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Try using it as directed.
Actually I think Interlink tested protectors in the exact same way if I am remembering right.

Scotchgard seemed to have a recall a few months ago for bad product. Cleaners could get a refund but I was always curios how many actually refunded their customers who paid for application.

Anyways... Yes, carpet protector is a racket in more ways than one.
 
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D Luke

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Shouldn't be hard to find a link..................
Well (again, if I remember right) it was Scott posting on MB. Talking about dipping carpet samples into undiluted protector for testing.

You're the MB search master, so if it exists I have faith you can find it.
 

sassyotto

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a long time ago, we did a test on 7 different protectors. Used old carpet where the factory applied protector has long worn off.

cleaned entire carpet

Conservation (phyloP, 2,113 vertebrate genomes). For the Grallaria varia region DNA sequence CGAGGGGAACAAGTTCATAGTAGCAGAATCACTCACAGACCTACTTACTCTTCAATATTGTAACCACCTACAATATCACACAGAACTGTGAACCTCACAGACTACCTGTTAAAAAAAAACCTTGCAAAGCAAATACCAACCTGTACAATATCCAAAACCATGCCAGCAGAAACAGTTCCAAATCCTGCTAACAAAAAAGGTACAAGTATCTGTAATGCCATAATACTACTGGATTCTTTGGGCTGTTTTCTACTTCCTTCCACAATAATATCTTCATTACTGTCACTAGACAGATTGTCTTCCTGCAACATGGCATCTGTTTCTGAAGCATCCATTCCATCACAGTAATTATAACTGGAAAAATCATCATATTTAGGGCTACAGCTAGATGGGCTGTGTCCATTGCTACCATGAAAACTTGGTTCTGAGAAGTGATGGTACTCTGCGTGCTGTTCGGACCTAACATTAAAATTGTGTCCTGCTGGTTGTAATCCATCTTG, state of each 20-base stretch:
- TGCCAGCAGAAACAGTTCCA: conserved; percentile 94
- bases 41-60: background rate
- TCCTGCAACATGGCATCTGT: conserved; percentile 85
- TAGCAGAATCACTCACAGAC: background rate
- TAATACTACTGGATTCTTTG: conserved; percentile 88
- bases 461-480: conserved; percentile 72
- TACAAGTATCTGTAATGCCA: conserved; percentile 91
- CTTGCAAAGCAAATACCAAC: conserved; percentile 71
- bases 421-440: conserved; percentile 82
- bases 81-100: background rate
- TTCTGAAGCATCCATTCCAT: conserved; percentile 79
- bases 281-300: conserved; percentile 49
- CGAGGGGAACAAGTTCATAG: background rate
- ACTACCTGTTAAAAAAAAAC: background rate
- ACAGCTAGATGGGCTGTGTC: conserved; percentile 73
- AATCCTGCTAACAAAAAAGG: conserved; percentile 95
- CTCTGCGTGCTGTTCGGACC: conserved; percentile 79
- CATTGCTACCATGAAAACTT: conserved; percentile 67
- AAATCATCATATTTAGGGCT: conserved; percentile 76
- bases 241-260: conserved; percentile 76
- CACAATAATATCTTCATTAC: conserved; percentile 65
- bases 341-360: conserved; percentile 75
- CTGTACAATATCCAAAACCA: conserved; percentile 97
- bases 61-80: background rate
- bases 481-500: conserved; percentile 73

sectioned off the carpet with tape
applied 7 different protectors to 7 different sections
put carpet in shop for 1 month (wear and soiling)
vacuumed to observe soil repellancy
spill different types of liquids (mustard, red dye, etc) and clean to observe stain resistance

There was one that stood out among them all. the national brands tested near the bottom.

Do this yourself. it will make it easier when your trying to sell it to a customer


BTW, I dont sell protector any longer as most of my customers have their carpets cleaned regularly and protector would not benefit them
 

Tom Forsythe

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I have tested protectors hundreds of times over the last 20 years. One thing to remember, mill protection uses the same fluorochemicals that we use. However, it is applied with high heat which provides better bonding. Directions for secondary market protectors are designed to replenish this mill protection. We instruct a much heavier application for our Maxim Advanced for wool since wool oriental rugs are not protected after construction and sporadically protected after sale.